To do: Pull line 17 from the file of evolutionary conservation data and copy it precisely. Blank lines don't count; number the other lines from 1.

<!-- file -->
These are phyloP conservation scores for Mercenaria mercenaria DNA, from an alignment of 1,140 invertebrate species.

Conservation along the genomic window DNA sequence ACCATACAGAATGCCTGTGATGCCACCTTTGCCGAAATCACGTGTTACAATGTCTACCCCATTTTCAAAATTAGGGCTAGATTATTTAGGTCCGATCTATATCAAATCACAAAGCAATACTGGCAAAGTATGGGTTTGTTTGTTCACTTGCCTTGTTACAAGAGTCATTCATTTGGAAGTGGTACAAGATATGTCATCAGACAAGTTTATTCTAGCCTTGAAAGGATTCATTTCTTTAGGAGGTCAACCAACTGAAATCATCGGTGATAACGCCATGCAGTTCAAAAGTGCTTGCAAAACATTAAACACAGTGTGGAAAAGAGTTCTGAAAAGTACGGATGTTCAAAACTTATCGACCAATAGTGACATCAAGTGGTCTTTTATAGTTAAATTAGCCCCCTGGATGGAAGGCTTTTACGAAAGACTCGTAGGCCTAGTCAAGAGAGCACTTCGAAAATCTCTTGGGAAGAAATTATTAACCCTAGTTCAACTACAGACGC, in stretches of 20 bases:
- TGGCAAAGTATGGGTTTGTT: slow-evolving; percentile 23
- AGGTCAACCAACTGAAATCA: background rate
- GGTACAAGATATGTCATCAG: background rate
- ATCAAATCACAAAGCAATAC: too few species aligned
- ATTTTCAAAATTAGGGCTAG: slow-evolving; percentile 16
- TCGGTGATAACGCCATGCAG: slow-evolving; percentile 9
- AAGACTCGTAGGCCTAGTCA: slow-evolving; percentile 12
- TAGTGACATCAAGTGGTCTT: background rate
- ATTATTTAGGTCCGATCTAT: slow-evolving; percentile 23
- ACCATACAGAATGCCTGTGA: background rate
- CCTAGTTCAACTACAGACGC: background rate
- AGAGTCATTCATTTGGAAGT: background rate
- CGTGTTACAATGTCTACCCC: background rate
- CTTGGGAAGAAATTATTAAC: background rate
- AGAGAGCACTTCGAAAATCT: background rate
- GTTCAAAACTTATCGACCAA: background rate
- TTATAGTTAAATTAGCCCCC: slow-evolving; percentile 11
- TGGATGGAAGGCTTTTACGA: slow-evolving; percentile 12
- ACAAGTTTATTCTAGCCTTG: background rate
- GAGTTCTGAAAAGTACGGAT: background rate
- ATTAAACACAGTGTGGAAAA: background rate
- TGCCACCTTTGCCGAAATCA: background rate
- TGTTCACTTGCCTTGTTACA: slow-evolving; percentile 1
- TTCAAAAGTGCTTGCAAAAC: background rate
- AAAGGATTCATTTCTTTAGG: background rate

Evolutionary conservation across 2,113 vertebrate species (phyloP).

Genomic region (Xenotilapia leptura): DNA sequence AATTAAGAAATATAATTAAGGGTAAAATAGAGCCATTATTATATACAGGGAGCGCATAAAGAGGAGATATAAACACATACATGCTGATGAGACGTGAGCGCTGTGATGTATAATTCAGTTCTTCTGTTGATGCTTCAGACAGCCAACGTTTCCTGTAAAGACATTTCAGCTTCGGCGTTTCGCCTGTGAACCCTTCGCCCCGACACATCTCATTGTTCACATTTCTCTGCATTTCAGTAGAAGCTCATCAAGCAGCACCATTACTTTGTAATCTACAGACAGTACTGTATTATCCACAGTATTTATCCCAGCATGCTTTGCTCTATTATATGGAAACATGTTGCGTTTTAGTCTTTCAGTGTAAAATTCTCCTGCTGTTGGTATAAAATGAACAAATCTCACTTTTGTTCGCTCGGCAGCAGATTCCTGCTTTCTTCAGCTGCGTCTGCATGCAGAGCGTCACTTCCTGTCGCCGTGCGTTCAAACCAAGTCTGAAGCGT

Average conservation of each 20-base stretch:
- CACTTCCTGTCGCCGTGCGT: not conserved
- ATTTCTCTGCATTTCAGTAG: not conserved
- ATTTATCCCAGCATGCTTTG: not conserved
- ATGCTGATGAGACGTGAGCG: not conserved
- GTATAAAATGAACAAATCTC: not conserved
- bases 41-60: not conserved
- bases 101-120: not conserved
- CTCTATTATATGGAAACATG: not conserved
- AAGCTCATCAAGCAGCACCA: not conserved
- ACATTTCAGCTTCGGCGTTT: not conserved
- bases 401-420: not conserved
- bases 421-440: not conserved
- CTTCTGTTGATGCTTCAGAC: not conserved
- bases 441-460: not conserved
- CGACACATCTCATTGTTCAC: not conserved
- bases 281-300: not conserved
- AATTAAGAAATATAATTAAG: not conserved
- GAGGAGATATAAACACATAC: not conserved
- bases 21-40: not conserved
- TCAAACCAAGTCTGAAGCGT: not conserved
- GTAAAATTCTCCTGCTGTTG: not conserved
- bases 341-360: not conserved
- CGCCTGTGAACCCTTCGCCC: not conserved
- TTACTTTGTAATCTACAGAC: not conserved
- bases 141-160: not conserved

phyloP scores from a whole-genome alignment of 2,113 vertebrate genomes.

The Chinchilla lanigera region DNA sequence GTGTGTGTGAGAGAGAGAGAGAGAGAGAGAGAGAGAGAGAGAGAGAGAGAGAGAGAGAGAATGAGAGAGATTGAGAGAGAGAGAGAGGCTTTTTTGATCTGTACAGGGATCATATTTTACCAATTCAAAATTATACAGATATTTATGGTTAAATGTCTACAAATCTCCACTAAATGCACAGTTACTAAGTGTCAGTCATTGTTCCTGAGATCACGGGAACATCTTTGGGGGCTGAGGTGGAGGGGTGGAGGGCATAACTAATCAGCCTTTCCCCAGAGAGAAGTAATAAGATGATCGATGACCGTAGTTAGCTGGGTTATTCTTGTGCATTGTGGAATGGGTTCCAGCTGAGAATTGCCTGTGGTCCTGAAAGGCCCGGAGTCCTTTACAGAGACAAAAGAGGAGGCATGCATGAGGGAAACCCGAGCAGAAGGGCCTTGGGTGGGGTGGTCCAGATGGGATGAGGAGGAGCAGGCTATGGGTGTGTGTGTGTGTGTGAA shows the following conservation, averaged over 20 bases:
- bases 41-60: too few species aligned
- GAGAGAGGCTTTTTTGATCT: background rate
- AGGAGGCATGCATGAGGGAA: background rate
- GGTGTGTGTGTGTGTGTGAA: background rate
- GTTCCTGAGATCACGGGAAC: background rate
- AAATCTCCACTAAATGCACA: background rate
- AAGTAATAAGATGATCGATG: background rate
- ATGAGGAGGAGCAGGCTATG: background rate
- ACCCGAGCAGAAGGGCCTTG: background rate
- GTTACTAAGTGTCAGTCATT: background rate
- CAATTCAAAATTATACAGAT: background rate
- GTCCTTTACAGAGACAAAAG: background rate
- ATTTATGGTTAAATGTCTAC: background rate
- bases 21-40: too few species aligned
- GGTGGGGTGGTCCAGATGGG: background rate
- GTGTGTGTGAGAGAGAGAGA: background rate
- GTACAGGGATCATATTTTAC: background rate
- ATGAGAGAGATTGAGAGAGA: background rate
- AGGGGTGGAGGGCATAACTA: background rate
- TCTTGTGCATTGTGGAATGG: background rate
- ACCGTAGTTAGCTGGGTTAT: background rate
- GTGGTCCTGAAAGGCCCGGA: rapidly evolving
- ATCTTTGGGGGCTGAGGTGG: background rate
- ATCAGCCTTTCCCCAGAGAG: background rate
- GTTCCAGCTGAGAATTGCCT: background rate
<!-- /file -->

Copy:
- AGAGAGCACTTCGAAAATCT: background rate